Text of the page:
Line 3 Update 

Line 3 is a proposed pipeline expansion to bring approximately a million barrels of tar sands oil per day, from Alberta, Canada to Superior, Wisconsin. This pipeline was proposed in 2013 by Enbridge, a Canadian pipeline company responsible for the largest inland oil spill in the United States. Enbridge desires to build a new pipeline corridor through the treaty territory of Anishinaabe peoples, where untouched wetlands need not be disturbed, through the Mississippi River headwaters to the shore of Lake Superior, the largest of the Great Lakes of the United States and among freshwater lakes is the third-largest by volume.

6 days ago @resist_line_3 posted this photo of the wild rice beds in Mississippi River looked like before Enbridge came and drilled, and after Enbridge came and drilled.  @resist_line_3 states 

“East easement from the Mississippi River to the woodline is completely covered in a fresh layer of drilling mud left over from the Enbridge Line 3 project.  Closeup of the east easement shows the fresh cloudy grey chemicals rising months after drilling was completed.  Today’s release of drilling fluids covers the east easement and a new location further up near the drill pad.  The new location of drilling fluids rising to the surface.”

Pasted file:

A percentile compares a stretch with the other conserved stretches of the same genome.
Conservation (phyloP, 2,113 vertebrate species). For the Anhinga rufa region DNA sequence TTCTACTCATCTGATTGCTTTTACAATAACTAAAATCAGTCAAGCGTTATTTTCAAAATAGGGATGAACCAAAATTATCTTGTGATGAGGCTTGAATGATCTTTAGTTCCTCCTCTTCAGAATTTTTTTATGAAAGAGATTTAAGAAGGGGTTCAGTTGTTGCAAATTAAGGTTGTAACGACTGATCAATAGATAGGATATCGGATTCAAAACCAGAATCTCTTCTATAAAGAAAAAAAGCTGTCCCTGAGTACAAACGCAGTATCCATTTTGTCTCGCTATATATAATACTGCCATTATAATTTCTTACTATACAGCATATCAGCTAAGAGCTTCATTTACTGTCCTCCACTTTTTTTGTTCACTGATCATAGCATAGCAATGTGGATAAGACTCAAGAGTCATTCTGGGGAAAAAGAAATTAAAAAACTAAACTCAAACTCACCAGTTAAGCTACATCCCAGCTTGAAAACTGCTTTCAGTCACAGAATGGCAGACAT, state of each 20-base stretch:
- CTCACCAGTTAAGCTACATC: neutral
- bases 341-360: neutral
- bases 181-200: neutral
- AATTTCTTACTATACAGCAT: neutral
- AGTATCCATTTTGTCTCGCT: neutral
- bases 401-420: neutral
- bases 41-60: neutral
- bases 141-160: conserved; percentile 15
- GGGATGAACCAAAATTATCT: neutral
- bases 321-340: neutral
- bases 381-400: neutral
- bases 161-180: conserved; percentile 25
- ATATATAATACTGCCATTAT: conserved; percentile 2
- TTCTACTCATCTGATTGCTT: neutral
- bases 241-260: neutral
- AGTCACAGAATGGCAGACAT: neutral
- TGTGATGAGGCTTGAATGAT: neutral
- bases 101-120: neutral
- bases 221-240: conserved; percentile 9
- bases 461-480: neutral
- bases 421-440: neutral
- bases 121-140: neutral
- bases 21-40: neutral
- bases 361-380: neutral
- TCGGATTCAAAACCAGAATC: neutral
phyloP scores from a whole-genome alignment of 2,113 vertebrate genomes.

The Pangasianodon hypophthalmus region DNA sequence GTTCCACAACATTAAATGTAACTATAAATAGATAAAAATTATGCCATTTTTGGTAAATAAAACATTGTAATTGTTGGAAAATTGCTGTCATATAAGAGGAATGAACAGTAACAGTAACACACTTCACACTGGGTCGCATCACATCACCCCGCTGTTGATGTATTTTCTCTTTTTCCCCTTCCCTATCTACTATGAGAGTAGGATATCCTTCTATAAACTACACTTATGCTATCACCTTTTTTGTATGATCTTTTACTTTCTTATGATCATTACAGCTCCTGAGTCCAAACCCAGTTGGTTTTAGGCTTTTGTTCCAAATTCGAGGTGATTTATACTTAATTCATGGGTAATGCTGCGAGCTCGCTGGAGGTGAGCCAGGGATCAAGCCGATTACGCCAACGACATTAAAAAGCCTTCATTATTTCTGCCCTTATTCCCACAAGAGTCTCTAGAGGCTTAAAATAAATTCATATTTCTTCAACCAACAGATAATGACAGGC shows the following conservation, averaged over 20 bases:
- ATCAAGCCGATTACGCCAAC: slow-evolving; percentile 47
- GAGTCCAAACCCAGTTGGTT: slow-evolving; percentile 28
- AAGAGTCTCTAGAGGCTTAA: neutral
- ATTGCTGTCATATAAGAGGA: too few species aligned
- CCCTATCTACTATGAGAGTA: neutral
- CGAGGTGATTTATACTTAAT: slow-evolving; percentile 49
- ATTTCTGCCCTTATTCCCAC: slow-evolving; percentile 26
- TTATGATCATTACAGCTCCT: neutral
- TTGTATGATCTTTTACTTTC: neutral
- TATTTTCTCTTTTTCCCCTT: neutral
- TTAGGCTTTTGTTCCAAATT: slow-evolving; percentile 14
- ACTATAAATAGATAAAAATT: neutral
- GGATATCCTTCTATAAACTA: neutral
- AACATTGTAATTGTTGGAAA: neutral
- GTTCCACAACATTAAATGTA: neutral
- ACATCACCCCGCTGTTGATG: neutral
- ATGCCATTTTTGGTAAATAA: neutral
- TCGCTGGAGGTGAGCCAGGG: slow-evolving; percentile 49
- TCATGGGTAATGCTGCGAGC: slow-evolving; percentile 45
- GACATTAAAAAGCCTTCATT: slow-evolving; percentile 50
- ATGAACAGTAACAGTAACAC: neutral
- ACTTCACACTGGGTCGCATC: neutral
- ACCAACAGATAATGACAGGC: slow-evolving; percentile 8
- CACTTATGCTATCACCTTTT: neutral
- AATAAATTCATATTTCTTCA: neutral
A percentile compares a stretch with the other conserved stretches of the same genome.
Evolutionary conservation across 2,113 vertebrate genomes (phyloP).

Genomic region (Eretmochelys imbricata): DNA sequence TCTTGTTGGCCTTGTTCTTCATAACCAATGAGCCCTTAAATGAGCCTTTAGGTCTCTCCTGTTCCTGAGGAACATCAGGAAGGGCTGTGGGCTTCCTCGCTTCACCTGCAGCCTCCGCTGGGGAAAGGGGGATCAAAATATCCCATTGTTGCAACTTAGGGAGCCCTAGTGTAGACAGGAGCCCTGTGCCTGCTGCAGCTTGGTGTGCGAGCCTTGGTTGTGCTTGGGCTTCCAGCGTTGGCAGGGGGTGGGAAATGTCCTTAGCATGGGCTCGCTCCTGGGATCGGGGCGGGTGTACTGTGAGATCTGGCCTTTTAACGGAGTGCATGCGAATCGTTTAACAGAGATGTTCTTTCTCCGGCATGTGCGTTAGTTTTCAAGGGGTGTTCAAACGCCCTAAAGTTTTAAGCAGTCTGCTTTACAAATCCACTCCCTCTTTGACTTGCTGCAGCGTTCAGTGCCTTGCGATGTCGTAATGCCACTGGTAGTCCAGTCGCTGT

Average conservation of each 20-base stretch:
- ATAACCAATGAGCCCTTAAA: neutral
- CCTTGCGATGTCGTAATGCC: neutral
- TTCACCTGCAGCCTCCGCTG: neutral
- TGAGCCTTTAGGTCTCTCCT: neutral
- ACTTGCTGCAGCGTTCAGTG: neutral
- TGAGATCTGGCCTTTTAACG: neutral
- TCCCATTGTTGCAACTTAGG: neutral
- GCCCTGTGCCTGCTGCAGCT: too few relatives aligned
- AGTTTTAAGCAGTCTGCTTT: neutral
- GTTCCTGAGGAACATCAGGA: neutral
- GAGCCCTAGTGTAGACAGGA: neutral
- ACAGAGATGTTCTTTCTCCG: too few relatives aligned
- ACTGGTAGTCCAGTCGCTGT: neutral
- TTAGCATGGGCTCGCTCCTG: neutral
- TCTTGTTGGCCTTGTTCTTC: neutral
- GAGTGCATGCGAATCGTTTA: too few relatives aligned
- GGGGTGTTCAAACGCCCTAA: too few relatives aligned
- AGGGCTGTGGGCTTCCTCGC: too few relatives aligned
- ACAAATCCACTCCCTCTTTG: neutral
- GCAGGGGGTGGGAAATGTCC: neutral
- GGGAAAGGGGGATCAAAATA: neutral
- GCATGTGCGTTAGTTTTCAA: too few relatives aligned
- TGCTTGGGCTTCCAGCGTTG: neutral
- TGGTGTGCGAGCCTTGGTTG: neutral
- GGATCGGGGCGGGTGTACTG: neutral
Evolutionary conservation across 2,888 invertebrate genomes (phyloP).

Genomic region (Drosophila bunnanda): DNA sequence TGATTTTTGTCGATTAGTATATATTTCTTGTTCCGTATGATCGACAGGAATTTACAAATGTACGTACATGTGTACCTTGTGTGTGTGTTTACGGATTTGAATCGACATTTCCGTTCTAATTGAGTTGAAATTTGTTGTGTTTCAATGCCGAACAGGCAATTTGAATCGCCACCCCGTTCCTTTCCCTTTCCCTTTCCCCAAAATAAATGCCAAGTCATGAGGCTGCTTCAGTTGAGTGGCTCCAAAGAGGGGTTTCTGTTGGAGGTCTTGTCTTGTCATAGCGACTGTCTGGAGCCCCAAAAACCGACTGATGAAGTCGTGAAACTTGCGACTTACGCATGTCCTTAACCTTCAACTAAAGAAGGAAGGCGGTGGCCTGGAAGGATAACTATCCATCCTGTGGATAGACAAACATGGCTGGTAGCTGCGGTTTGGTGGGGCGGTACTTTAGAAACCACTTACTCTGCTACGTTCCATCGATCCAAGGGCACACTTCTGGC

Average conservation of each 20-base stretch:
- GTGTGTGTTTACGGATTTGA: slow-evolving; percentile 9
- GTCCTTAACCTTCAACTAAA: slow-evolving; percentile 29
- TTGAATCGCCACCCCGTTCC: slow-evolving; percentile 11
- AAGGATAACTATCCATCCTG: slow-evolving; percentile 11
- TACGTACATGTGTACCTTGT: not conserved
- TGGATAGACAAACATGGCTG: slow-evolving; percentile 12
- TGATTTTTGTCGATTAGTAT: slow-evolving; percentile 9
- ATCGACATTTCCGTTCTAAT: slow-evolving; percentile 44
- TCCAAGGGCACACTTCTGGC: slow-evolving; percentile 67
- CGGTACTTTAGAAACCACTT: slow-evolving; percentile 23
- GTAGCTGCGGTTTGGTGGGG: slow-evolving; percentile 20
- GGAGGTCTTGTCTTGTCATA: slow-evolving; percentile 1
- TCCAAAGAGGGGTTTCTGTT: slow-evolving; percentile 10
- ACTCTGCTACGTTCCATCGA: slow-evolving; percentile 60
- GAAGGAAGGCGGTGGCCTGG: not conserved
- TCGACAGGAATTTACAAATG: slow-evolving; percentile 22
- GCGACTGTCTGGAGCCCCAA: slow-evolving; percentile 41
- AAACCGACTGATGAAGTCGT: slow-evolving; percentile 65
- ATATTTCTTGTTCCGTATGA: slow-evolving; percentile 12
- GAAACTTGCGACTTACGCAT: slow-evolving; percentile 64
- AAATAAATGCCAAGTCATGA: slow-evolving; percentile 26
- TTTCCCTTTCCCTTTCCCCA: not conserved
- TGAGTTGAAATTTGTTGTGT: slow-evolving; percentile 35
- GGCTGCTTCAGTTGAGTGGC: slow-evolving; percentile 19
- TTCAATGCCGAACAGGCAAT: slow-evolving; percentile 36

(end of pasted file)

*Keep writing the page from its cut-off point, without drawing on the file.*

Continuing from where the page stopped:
The Enbridge Line 3 pipeline is complete and operating at full capacity, processing 760,000  barrels per day.  

Ap news reported “A leading face of the opposition, Winona LaDuke, executive director of the Indigenous-based environmental group Honor the Earth, paid tribute to the many people from across the country who came to Minnesota to protest.

“Your brave efforts about Enbridge’s Line 3 have reshaped the world’s views on the climate crisis we are in, the Treaty Rights of the Anishinaabe, and the escalating divestment in fossil fuels around the world and here at home,” LaDuke said in a statement. “You are the true heroes of this tragic saga.”

At this moment, restoration and cleanup along the Enbridge route.  The cleanup will take place well into the summer months.  

What now?  What tactics and strategies need to change in order for us to protect our homelands and drinking water for future generations?  The little wins in each action,  are little wins enough?  What’s  our response when these pipelines fail?  What’s next for our movement spaces?